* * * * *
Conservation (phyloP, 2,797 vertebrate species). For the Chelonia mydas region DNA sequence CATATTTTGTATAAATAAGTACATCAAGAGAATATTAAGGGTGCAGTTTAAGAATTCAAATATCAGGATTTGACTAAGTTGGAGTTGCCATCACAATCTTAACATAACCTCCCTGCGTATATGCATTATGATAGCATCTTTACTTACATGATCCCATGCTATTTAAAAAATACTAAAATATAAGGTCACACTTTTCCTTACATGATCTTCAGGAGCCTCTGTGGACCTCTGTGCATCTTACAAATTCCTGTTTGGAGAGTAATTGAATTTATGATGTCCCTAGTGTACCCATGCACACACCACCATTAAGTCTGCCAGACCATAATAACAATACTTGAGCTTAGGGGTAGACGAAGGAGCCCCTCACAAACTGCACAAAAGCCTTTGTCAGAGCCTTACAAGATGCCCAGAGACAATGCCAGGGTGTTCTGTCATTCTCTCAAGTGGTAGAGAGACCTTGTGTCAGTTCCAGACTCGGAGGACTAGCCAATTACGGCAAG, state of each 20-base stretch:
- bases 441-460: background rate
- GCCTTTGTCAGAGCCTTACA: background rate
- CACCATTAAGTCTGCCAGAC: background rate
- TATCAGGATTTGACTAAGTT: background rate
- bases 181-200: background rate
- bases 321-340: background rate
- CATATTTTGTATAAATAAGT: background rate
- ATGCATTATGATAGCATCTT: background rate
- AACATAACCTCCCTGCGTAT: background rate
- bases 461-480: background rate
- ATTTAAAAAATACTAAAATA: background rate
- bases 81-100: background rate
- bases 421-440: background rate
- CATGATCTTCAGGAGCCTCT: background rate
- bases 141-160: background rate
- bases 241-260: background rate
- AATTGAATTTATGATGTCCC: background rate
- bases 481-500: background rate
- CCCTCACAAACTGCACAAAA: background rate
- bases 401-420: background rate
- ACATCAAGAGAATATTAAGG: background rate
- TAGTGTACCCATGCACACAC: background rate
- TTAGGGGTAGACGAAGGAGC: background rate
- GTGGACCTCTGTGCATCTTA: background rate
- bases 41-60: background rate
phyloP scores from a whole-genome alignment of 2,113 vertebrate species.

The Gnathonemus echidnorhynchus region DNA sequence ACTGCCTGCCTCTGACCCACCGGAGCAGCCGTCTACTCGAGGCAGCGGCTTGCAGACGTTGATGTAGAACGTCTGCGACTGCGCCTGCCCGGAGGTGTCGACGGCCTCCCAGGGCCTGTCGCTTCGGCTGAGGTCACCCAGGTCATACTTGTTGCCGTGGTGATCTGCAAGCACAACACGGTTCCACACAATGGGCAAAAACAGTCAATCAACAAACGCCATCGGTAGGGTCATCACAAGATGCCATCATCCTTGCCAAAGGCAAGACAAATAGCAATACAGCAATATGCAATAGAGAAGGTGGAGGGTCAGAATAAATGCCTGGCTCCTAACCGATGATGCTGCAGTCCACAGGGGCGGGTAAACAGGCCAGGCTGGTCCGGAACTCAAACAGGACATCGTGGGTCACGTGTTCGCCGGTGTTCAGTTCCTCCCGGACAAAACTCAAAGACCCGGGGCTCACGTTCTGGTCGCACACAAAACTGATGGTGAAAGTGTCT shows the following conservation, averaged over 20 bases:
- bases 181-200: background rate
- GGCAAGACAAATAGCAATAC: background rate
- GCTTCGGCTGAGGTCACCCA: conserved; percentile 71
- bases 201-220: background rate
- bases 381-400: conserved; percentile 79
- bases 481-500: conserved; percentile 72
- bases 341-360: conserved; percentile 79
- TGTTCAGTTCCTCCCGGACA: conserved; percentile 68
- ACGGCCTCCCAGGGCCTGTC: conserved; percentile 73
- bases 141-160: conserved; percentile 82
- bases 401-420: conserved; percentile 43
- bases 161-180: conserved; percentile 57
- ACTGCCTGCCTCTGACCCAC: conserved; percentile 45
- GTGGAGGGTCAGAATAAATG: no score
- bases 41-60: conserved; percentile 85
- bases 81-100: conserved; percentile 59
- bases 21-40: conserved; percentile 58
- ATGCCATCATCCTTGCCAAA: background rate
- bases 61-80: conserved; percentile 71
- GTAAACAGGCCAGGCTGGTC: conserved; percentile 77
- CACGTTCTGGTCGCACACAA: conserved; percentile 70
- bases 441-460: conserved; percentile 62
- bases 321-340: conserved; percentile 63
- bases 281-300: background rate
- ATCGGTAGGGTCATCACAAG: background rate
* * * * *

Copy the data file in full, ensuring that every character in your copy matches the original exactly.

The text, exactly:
Conservation (phyloP, 2,797 vertebrate species). For the Chelonia mydas region DNA sequence CATATTTTGTATAAATAAGTACATCAAGAGAATATTAAGGGTGCAGTTTAAGAATTCAAATATCAGGATTTGACTAAGTTGGAGTTGCCATCACAATCTTAACATAACCTCCCTGCGTATATGCATTATGATAGCATCTTTACTTACATGATCCCATGCTATTTAAAAAATACTAAAATATAAGGTCACACTTTTCCTTACATGATCTTCAGGAGCCTCTGTGGACCTCTGTGCATCTTACAAATTCCTGTTTGGAGAGTAATTGAATTTATGATGTCCCTAGTGTACCCATGCACACACCACCATTAAGTCTGCCAGACCATAATAACAATACTTGAGCTTAGGGGTAGACGAAGGAGCCCCTCACAAACTGCACAAAAGCCTTTGTCAGAGCCTTACAAGATGCCCAGAGACAATGCCAGGGTGTTCTGTCATTCTCTCAAGTGGTAGAGAGACCTTGTGTCAGTTCCAGACTCGGAGGACTAGCCAATTACGGCAAG, state of each 20-base stretch:
- bases 441-460: background rate
- GCCTTTGTCAGAGCCTTACA: background rate
- CACCATTAAGTCTGCCAGAC: background rate
- TATCAGGATTTGACTAAGTT: background rate
- bases 181-200: background rate
- bases 321-340: background rate
- CATATTTTGTATAAATAAGT: background rate
- ATGCATTATGATAGCATCTT: background rate
- AACATAACCTCCCTGCGTAT: background rate
- bases 461-480: background rate
- ATTTAAAAAATACTAAAATA: background rate
- bases 81-100: background rate
- bases 421-440: background rate
- CATGATCTTCAGGAGCCTCT: background rate
- bases 141-160: background rate
- bases 241-260: background rate
- AATTGAATTTATGATGTCCC: background rate
- bases 481-500: background rate
- CCCTCACAAACTGCACAAAA: background rate
- bases 401-420: background rate
- ACATCAAGAGAATATTAAGG: background rate
- TAGTGTACCCATGCACACAC: background rate
- TTAGGGGTAGACGAAGGAGC: background rate
- GTGGACCTCTGTGCATCTTA: background rate
- bases 41-60: background rate
phyloP scores from a whole-genome alignment of 2,113 vertebrate species.

The Gnathonemus echidnorhynchus region DNA sequence ACTGCCTGCCTCTGACCCACCGGAGCAGCCGTCTACTCGAGGCAGCGGCTTGCAGACGTTGATGTAGAACGTCTGCGACTGCGCCTGCCCGGAGGTGTCGACGGCCTCCCAGGGCCTGTCGCTTCGGCTGAGGTCACCCAGGTCATACTTGTTGCCGTGGTGATCTGCAAGCACAACACGGTTCCACACAATGGGCAAAAACAGTCAATCAACAAACGCCATCGGTAGGGTCATCACAAGATGCCATCATCCTTGCCAAAGGCAAGACAAATAGCAATACAGCAATATGCAATAGAGAAGGTGGAGGGTCAGAATAAATGCCTGGCTCCTAACCGATGATGCTGCAGTCCACAGGGGCGGGTAAACAGGCCAGGCTGGTCCGGAACTCAAACAGGACATCGTGGGTCACGTGTTCGCCGGTGTTCAGTTCCTCCCGGACAAAACTCAAAGACCCGGGGCTCACGTTCTGGTCGCACACAAAACTGATGGTGAAAGTGTCT shows the following conservation, averaged over 20 bases:
- bases 181-200: background rate
- GGCAAGACAAATAGCAATAC: background rate
- GCTTCGGCTGAGGTCACCCA: conserved; percentile 71
- bases 201-220: background rate
- bases 381-400: conserved; percentile 79
- bases 481-500: conserved; percentile 72
- bases 341-360: conserved; percentile 79
- TGTTCAGTTCCTCCCGGACA: conserved; percentile 68
- ACGGCCTCCCAGGGCCTGTC: conserved; percentile 73
- bases 141-160: conserved; percentile 82
- bases 401-420: conserved; percentile 43
- bases 161-180: conserved; percentile 57
- ACTGCCTGCCTCTGACCCAC: conserved; percentile 45
- GTGGAGGGTCAGAATAAATG: no score
- bases 41-60: conserved; percentile 85
- bases 81-100: conserved; percentile 59
- bases 21-40: conserved; percentile 58
- ATGCCATCATCCTTGCCAAA: background rate
- bases 61-80: conserved; percentile 71
- GTAAACAGGCCAGGCTGGTC: conserved; percentile 77
- CACGTTCTGGTCGCACACAA: conserved; percentile 70
- bases 441-460: conserved; percentile 62
- bases 321-340: conserved; percentile 63
- bases 281-300: background rate
- ATCGGTAGGGTCATCACAAG: background rate